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  Environment » Natural Resources » Geothermal resources » Geothermal systems map » Wairakei

Wairakei

Wairakei geothermal field is part of the Wairakei-Tauhara System. Wairakei Geothermal Field has been damaged by power development and no geysers remain. Hot springs and other natural features are still present. Contact Energy Ltd operates two geothermal power stations on the Wairakei field producing 230 MW of electricity and is building a third, the Te Mihi plant, which will result in a 114 MW net gain.  Another developer holds consents for a fourth power station but currently this project is on hold.  Contact also supplies geothermal steam to several operators for direct heat use.  These include Wairakei Terraces, The Prawn Park, Geotherm Exports’ glasshouses, and Wairakei Resort Hotel.

Natural features


Alum Lake, Wairakei

Natural geyser activity has been irreparably damaged. However, hot springs and pools, fumeroles, steaming ground, mud pools, craters, hot seepages, a rare mud geyser and sinter terraces are still present.

The thermal fern Christella sp. 'thermal' is present. Intact vegetation zones relate to the soil temperatures.

The Craters of the Moon geothermal area is part of the Wairakei geothermal field.

Condition

Wairakei is classified for development by Waikato Regional Council.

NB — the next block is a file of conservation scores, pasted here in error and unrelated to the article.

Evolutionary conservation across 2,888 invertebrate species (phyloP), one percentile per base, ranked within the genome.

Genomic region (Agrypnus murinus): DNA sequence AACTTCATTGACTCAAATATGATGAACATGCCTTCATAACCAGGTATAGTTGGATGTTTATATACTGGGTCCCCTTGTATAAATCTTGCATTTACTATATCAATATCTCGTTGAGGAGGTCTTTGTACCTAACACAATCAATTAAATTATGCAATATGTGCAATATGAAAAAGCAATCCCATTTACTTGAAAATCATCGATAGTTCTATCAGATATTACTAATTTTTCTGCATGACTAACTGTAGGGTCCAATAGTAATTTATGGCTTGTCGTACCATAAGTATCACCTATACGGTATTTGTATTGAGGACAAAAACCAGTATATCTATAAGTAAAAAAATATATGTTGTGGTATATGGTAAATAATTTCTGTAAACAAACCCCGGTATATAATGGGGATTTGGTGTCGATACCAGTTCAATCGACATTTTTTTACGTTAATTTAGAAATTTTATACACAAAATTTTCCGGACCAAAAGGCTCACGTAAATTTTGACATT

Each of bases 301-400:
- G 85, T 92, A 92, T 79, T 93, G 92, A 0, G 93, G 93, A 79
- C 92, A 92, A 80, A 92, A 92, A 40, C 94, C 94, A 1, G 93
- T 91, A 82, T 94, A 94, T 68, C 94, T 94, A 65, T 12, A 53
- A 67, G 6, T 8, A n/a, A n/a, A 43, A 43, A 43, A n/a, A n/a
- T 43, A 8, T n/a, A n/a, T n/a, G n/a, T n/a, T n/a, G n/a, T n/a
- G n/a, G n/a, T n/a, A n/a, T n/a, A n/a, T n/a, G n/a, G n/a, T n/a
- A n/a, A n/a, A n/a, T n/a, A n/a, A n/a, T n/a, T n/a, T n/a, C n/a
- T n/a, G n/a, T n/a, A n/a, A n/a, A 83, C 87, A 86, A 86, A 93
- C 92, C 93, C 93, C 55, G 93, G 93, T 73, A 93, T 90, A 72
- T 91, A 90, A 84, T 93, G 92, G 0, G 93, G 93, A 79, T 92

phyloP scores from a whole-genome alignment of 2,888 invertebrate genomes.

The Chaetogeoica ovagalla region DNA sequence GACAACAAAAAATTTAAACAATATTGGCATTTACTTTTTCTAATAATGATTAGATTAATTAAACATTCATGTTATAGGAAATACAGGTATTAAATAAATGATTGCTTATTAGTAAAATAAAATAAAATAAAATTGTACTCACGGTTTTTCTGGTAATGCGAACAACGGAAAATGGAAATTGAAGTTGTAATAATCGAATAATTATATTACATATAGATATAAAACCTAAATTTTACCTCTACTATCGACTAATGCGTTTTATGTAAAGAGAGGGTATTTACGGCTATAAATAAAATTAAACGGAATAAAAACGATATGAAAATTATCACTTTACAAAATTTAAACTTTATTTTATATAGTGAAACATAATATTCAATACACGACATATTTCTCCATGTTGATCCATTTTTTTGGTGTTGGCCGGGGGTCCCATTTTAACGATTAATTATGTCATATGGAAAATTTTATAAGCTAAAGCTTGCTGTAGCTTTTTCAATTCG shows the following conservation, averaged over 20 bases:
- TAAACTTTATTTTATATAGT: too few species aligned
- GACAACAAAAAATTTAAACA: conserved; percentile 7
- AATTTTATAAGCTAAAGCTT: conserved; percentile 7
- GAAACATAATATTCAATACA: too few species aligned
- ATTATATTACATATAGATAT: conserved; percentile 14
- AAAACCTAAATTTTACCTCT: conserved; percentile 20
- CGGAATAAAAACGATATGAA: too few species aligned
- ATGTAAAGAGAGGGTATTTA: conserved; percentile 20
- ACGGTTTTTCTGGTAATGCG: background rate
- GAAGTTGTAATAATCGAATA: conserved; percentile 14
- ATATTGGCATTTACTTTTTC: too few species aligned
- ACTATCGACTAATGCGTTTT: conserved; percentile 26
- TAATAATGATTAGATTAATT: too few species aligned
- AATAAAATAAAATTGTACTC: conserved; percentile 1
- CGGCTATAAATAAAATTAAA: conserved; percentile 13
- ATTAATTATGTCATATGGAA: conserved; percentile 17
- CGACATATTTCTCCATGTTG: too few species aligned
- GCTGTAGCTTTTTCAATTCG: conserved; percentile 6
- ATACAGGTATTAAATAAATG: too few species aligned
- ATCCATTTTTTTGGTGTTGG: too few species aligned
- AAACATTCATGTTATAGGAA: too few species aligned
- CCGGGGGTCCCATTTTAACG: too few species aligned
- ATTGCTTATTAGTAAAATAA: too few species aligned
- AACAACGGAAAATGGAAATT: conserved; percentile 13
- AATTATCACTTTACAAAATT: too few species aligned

The Wairakei system has been developed for power generation and most features are irreparably damaged.

The chloride water that once fed the geysers and other chloride features including several hot streams has been diverted to the power station, causing those features to run dry. Decreased pressure in the geothermal ground water is causing more steam production, increasing the area of hot ground and the activity of steam-fed features.

Activity at the Craters of the Moon has greatly increased since the Wairakei Power Station started operating in the 1950s.

Changes in land use have also affected other natural features at Wairakei:

  • Introduced weeds have colonised geothermal areas.
  • Geothermal streams have been diverted.
  • Rubbish has been dumped into the Alum Lake and other geothermal features. Areas of steaming ground have been used for dumps, including asbestos dumps.
  • Other areas of hot ground have been scraped and contoured.
  • Subsidence is threatening parts of Taupo town.
  • Some areas have experienced spread of hot ground and increased frequency of hydrothermal eruptions.
  • The Waiora Lakes, a taonga of Ngati Rauhoto, have dried up.
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